Irish Times (Ireland), Dec. 13, 2002
A woman who is suing the Church of Scientology told the High Court yesterday she did not criticise Scientologists in general but took issue with the techniques devised by the church’s founder and used in the pursuit of its activities. Ms a personal and vindictive campaign against her.
Ms Johnston was asked by Mr Michael Collins SC, for the defence, if she had any objection to Scientologists, when subjected to criticism of the most severe kind, attempting to defend themselves or their point of view.
Ms Johnston said her criticism of Scientologists was based on things that had happened to her and was levelled against the individual Scientologists who perpetrated what she claimed. She did not criticise Scientologists in general.
Her issue was with the coercive and manipulative techniques devised by the founder of the church, L Ron Hubbard, and used in pursuit of its activities. Ms Johnston said Hubbard had written that anyone who was antagonistic to Scientology could be tricked, sued, lied to, cheated or destroyed. He had also written: “You are safe as long as you don’t attack them.”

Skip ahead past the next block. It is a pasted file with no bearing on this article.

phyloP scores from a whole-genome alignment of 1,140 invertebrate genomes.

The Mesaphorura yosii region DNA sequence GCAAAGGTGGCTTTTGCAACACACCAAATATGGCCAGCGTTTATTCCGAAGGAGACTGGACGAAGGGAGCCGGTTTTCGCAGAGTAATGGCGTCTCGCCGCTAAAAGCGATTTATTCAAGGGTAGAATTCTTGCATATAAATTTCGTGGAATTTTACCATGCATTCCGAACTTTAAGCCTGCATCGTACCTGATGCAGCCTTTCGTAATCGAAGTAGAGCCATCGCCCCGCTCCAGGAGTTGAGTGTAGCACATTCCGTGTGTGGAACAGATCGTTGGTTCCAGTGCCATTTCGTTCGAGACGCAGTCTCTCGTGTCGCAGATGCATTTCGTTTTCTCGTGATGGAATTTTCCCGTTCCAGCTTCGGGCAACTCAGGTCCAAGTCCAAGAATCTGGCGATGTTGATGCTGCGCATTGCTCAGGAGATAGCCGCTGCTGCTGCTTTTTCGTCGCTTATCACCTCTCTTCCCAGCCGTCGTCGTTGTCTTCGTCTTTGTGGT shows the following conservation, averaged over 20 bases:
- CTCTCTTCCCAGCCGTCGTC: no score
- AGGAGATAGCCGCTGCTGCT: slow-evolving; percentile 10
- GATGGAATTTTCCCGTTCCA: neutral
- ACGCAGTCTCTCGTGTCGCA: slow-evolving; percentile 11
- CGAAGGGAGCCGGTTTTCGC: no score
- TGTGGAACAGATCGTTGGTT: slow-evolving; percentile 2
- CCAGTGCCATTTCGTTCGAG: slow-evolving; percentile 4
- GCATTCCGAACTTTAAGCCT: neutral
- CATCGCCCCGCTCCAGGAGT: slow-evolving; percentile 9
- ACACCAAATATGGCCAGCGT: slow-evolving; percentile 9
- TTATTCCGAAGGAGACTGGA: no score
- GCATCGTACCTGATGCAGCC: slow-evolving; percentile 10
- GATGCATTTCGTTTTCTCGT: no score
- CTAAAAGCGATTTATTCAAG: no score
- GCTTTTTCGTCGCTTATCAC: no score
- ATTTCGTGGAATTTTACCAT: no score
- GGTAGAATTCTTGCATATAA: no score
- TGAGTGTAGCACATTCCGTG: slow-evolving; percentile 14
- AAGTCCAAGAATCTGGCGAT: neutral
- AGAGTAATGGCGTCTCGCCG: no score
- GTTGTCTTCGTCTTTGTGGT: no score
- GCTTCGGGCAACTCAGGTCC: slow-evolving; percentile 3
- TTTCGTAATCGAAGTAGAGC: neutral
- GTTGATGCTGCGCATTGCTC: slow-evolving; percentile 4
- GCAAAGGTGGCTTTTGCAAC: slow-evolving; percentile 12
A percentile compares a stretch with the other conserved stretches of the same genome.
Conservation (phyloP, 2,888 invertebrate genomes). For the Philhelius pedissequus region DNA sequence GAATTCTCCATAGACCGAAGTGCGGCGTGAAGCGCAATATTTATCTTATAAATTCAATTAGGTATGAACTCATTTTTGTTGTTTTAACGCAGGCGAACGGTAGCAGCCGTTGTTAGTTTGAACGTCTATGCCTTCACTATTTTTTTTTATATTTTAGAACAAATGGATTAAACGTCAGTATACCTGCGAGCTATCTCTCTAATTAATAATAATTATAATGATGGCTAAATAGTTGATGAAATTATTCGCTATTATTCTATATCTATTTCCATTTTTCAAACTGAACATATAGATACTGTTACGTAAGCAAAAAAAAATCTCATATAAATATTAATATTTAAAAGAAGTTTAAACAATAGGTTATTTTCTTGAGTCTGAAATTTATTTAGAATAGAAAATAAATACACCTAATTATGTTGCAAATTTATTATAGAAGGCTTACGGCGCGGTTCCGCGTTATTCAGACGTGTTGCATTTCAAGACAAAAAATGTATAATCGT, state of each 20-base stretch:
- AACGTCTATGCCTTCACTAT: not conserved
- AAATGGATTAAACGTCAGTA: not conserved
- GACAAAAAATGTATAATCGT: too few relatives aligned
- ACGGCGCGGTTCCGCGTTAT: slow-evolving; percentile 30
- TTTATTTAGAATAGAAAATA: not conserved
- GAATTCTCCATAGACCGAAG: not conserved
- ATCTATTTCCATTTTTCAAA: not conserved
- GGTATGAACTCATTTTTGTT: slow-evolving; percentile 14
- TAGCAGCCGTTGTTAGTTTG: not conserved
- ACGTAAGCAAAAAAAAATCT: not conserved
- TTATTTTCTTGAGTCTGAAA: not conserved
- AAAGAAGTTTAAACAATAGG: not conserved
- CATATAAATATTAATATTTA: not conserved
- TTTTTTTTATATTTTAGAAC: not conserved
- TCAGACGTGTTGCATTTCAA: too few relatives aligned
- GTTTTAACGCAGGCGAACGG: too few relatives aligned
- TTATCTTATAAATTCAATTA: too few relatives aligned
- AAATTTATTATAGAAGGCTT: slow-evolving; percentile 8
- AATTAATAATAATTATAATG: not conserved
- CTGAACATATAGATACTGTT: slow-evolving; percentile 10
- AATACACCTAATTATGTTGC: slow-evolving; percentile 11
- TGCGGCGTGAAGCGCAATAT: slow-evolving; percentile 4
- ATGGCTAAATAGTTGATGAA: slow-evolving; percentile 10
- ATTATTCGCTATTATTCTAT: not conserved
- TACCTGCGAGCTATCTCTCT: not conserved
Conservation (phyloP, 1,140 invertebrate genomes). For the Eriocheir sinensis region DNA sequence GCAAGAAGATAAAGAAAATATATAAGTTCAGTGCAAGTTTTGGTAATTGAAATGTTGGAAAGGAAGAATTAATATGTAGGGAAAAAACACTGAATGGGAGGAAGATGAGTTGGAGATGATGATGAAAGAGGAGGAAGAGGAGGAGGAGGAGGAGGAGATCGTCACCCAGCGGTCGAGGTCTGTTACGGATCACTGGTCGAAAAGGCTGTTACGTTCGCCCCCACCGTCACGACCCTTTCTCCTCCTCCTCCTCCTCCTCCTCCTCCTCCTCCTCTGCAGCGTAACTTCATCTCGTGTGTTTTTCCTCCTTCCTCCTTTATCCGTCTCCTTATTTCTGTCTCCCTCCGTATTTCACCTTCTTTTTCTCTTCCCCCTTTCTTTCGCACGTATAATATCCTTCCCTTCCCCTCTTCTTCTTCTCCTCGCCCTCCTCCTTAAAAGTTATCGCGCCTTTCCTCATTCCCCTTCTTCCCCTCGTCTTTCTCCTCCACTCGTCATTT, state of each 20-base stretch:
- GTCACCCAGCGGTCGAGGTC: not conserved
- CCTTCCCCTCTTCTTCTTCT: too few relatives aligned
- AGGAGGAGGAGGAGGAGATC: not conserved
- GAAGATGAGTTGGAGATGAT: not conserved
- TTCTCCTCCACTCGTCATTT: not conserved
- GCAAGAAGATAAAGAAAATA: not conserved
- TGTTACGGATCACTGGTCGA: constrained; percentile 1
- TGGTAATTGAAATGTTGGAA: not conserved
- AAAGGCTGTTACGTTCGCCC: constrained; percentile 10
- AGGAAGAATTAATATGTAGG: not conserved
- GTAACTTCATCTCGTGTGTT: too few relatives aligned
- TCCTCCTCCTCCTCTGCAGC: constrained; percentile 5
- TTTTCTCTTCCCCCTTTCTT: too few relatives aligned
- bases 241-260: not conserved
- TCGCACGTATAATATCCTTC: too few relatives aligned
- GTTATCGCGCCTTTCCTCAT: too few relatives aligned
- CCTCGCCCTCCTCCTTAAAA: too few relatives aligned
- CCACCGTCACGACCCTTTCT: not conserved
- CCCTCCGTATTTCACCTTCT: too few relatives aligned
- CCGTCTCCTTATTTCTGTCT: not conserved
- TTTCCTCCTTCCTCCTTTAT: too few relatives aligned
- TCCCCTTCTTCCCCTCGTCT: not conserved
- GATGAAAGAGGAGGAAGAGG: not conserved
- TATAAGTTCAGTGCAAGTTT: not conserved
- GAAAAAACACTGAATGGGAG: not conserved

Asked if she believed Scientologists were entitled to respond to her criticisms of them, Ms Johnston said they were. She believed people were entitled to express their views but did not believe they were entitled to use information she gave them that was private and “then go digging around for dirt on me”.
It was a personal, vindictive campaign against her, rather than saying: “Well, this is not true what she says about L Ron Hubbard. This is not true what she says about auditing. Here are the facts.”
Yesterday was the seventh day of the hearing of Ms Johnston’s action for damages for alleged conspiracy, misrepresentation and breach of constitutional rights against the Church of Scientology Mission of Dublin Ltd and three of its members, Mr John Keane, Mr Tom Cunningham and Mr Gerard Ryan.
In her continuing cross-examination by Mr Collins, Ms Johnston said that, before she went on The Late, Late Show in 1995, she had told the researcher that she did not want to be on the show and was frightened confidential matters relating to her were going to be breached by Scientologists who would be present.
After she declined to go on the show, the researcher had come back to her and pressed her to go on. The hearing, before Mr Justice Peart, continues today.
We appreciate your support
Our website includes affiliate links, which means we get a small commission — at no additional cost to you — for each qualifying purpose. For instance, as an Amazon Associate Religion News Blog earns from qualifying purchases. That is one reason why we can provide this service free of charge.